Unholy Bible – D.B. Sleeth – Introduction



Stanley Krippner (born October 4, 1932) is an American psychologist, parapsychologist, and an executive faculty member and Professor of Psychology at Saybrook University in Oakland, California. Formerly, Krippner was director of the Kent State University Child Study Center (of Kent, Ohio), and director of the Maimonides Medical Center Dream Research Laboratory (of Brooklyn, New York).



What makes this book so unusual is that I’m a Christian…who doesn’t believe in Christianity. Actually, that’s not entirely true. I’m a Christian who believes in Christ but has real qualms about Christianity, which misrepresents Christ. It’s up to us to honor his legacy and set the record straight. Or so it seems to me. If something about Christianity doesn’t add up but you can’t quite put your finger on it, this is the book for you.
Yet, things didn’t start out that way. At first, like my friends, I believed what I was told, especially if it came from my parents. By what would I compare? It wasn’t until later I learned adulthood involves an improbable task: taking stock of beliefs and reevaluating them, based on knowledge and experience gleaned from life—especially the view of others not just like you. It turns out my parents grew up without questioning what they were led to believe. Here’s some good advice. Don’t be like my parents!

My moment of truth with Christianity came early, amusingly, around third grade. I was in Sunday school, diligently receiving instruction on the happy news that Jesus loves me, which seemed reasonable enough. But the crucifixion and salvation were not nearly so soothing, much less inspiring as exemplars of that love. What moved me had far greater potential: the mystery of resurrection. That was plenty for me. It was Jesus’ life that seemed to hold out promise of something hopeful, not his demise. Honestly, I still can’t imagine what was going on inside the ancient mind, that it could take comfort in human sacrifice. It certainly didn’t mean much to me.

On that eventful Sunday school morning, I went up to the Bible studies teacher and shared the wonder of a momentous discovery. I confided that I could duplicate Jesus’ resurrection, secretly hoping for her approval. She appeared to find my enthusiasm endearing, for the moment accepting the pretentiousness of such a claim. In fact, she challenged me good-naturedly to demonstrate. I had brought a copy of the Bible, in which the ribbon of the page-marker was placed at a full-color pastel picture of Jesus, gazing serenely out amongst the blurry pages of text. I had her look at the picture, and then closed the book, declaring solemnly that the crucifixion had been done. Waiting monumentally for just a hint of impatience, I revealed the miracle. Opening the book again, the exact same picture of Jesus appeared! I happily announced his resurrection.

Astonishing, she was not amused. Vigorously hushing me, her stiff nails gripped me at the shoulder while a threatening finger wagged my way. She made it clear I had committed blasphemy, playing with the sacred ordeal of our Lord and Savior. Apparently, I had no appreciation for the enormity of Jesus’ sacrifice made on my behalf. In the glare of her outrage, I was quickly flustered. Attempting to fathom my offense, I had to think fast, made all the worse by an alarming discovery: she was right! I really didn’t appreciate the sacrifice of our Lord and Savior. In fact, it made no sense at all and never had. Even at that tender age, it seemed an utter waste of spiritual succor had surely taken place. With this act, clearly, humanity had committed an egregious affront against God. And worse, far as I could tell, felt compelled to complicate matters by setting up Sunday school classes like this one, where teachers announced with solemn giddiness that all was OK—for Jesus still loves us, secretly behind the deal the whole time.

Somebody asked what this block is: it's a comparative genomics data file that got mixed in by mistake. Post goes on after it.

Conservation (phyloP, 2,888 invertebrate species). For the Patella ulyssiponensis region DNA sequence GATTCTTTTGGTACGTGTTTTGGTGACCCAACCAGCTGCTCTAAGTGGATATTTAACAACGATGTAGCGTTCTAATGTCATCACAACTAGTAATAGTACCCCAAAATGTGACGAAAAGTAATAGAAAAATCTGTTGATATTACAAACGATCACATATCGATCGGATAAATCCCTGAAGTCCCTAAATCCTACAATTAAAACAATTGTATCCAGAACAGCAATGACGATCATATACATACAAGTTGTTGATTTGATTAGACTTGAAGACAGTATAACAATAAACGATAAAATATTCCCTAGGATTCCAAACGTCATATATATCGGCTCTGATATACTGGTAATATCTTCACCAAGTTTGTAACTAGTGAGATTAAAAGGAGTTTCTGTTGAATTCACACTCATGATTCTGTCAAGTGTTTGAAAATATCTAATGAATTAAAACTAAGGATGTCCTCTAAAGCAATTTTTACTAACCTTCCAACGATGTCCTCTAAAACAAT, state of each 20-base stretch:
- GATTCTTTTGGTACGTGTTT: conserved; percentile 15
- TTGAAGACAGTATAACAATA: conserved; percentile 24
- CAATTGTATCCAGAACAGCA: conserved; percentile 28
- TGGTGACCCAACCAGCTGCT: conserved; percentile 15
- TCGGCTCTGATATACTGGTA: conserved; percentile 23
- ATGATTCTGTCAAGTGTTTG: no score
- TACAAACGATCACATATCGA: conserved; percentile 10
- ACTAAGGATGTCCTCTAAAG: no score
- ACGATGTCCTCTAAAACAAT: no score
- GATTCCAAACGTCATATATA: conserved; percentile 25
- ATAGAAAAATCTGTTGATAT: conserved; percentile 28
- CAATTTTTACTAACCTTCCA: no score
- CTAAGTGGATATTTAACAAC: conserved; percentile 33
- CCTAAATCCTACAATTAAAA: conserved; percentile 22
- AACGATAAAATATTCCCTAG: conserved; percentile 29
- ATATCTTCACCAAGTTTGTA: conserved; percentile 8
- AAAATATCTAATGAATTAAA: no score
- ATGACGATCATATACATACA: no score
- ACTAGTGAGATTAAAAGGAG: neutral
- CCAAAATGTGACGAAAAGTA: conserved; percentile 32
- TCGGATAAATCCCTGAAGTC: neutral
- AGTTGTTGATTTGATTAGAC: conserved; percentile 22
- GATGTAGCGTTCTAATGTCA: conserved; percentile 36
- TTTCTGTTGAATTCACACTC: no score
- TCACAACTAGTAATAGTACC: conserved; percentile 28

It never occurred to me anyone could be kicked out of Sunday school. But I was a troubled child in those days, so really wasn’t all that surprising, looking back on it. As a young boy, I tried to sort things out, make sense of why people held onto ideas that are clearly incomprehensible. Startling, I could see that adults didn’t have the answers, which put me squarely on the spot. I was all on my own. They seemed more concerned with consolation than anything else. I could have easily joined the crowd then but opted for honesty instead, which struck me as a better guiding light. Indeed, it has been my life-long goal to discern truth, starting I suppose from that day.

If this incident wasn’t bad enough, I was having a hard time accepting black or white thinking, which doesn’t tolerate any shades in between. This faulty judgment is the way children see things, not to say adults languishing in that same insular reasoning. Christianity accepts a particularly appalling duality in this regard—heaven and hell—which leads to nearly the exact opposite outcome intended. Consider the confession of one Church pastor dissatisfied with his faith, which appears in an amazingly intimate book, If God is Love, by Phillip Gulley and James Mulholland:

After I became certain of my salvation, I applied the same harsh standards to others. Hell and damnation allowed me to judge and condemn those different from me. They were wicked, and I was good. The chosen are free to do great evil to those they consider damned. My teachers and preachers praised my spiritual sensitivity, when actually I was scared to death. I want to change that world by envisioning a world shaped by God’s redemptive love for all.